The message has been received and delivered by Manitoba voters as they elected an NDP majority government to replace the flailing Progressive Conservatives.
According to recent polling, Manitoba voters wanted their next government to prioritize public safety, healthcare and counter poverty — all of which the NDP had a discernible advantage over their Tory counterparts.
A Probe Research poll commissioned by CTV last month suggested PC support gravitated towards the NDP, citing a greater degree of belief in its ability to deliver on key electoral issues.
It suggests that NDP leader Wab Kinew has the trust of the public on most issues except for job and investment attraction.
For the rising opposition party, they banked on healthcare and their vision to counter poverty and homelessness to form the government. Both parties had a near tie on public safety and crime.
On the former, the NDP more than doubled the PCs in voter trust concerning healthcare at 46% compared to a measily 18%, respectively.
Among Winnipeggers, poverty and homelessness, public safety and healthcare became the ballot questions.
Two weeks ago, political analyst Royce Koop told CTV to expect an NDP surge in suburban Winnipeg citing momentum on healthcare.
"The NDP has been very disciplined since the campaign started, sticking with health care," he said. "They've effectively kept healthcare on the front page."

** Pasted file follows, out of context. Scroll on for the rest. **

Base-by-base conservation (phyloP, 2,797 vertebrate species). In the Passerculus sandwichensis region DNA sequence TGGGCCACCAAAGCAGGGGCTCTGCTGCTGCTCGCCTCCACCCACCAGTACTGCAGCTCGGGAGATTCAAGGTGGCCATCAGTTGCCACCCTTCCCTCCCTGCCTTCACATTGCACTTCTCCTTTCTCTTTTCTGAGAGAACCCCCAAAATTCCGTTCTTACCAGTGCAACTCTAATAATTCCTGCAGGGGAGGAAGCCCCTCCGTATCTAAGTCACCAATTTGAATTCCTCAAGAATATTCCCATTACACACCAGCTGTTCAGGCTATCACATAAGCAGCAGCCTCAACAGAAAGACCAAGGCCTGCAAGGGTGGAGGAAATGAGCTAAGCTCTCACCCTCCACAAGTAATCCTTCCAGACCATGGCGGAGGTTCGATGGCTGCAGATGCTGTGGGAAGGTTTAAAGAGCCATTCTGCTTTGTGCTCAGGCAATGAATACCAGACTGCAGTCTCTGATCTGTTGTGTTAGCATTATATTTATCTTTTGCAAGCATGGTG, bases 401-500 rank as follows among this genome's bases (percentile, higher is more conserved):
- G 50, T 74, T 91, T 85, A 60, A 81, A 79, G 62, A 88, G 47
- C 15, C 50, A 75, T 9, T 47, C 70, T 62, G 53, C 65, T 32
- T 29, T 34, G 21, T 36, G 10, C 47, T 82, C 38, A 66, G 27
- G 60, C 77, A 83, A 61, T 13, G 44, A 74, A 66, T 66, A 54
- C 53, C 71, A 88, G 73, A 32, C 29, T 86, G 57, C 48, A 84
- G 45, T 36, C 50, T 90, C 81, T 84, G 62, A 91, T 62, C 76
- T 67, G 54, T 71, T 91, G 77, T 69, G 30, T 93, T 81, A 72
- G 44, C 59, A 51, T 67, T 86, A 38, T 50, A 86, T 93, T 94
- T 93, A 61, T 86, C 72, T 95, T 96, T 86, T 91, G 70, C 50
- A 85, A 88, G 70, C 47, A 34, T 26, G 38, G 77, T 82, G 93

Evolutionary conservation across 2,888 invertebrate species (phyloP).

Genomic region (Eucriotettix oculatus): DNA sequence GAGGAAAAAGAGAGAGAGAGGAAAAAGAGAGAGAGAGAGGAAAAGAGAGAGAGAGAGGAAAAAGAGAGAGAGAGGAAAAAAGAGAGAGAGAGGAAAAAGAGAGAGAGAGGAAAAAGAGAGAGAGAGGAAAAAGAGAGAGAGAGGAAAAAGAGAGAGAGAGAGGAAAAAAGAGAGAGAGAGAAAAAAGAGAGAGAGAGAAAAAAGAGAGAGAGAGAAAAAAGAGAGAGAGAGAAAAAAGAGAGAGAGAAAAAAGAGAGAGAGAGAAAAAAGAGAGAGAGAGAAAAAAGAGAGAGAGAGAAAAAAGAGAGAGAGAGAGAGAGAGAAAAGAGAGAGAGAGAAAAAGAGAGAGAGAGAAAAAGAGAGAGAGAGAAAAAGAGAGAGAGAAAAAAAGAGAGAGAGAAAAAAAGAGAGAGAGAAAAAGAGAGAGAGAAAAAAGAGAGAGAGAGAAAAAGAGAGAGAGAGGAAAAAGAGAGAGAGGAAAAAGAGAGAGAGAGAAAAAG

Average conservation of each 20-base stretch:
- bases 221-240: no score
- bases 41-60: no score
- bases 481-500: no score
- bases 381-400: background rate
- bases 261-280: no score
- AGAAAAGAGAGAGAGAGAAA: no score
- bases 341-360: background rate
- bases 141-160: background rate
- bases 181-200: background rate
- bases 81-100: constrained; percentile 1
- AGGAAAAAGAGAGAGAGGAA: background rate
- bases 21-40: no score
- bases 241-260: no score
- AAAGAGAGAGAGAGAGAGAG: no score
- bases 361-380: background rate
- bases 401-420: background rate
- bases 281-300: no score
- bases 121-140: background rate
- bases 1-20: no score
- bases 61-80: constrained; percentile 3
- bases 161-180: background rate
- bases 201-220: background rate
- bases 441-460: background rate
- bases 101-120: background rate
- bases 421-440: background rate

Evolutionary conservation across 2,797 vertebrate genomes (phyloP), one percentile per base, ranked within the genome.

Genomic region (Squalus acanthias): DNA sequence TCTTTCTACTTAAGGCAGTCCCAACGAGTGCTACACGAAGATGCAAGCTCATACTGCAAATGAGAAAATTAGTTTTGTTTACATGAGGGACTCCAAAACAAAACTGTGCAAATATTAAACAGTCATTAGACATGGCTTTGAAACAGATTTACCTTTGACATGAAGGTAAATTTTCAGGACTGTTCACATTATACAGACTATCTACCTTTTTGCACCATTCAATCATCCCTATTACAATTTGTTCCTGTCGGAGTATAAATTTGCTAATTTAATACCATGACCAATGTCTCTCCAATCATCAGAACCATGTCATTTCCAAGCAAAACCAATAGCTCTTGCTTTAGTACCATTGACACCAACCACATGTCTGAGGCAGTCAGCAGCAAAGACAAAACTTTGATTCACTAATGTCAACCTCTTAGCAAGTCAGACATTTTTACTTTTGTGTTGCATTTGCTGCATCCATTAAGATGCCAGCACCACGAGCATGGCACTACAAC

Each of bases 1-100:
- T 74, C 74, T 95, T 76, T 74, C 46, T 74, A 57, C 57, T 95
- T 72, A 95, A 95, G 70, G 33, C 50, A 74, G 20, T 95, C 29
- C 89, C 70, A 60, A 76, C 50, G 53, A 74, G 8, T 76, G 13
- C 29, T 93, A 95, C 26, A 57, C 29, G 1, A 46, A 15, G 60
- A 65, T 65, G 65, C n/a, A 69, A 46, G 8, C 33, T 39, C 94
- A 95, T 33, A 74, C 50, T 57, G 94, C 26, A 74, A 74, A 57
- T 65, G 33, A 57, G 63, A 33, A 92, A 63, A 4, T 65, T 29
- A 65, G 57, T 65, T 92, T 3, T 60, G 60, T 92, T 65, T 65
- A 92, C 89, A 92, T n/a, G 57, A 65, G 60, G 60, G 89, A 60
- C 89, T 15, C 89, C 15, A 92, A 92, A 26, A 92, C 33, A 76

According to an Angus Reid survey from mid-September, the NDP commanded a six-point lead over the Tories, leading among decided and leaning voters at 47% to 41%.
While the Tories hold a healthy lead in rural Manitoba over the NDP at 53% to 38%, the NDP nearly double the Tories in Winnipeg at 53% to 31%.
Despite voters applauding the PC’s fiscal record, their $270 million surplus to conclude fiscal year 2022/23 did not stop the bleeding as they struggled to resonate with voters on other issues.
According to newly-released public accounts, the surplus increased government revenues by $1.9 billion more than expected in Budget 2022, while adding $1.1 billion more in expenses.
Provincial government debt now sits at $30.3 billion, a decrease of $281 million compared to the budget, and interest charges cost taxpayers $1.9 billion last year.
Despite marking Manitoba’s first surplus since 2019, when they posted a $5 million surplus, Kinew said the numbers tell a different story.
"I think it's very telling that the PCs had a huge amount of money at their disposal and they did not use it to help you and your family with additional inflation-relief measures," he told reporters on September 29.
"The PCs could have cut the gas tax. They could have cut Hydro rates. And they chose not to,” added Kinew. “What does that tell you about the priorities of Heather Stefanson and her team?"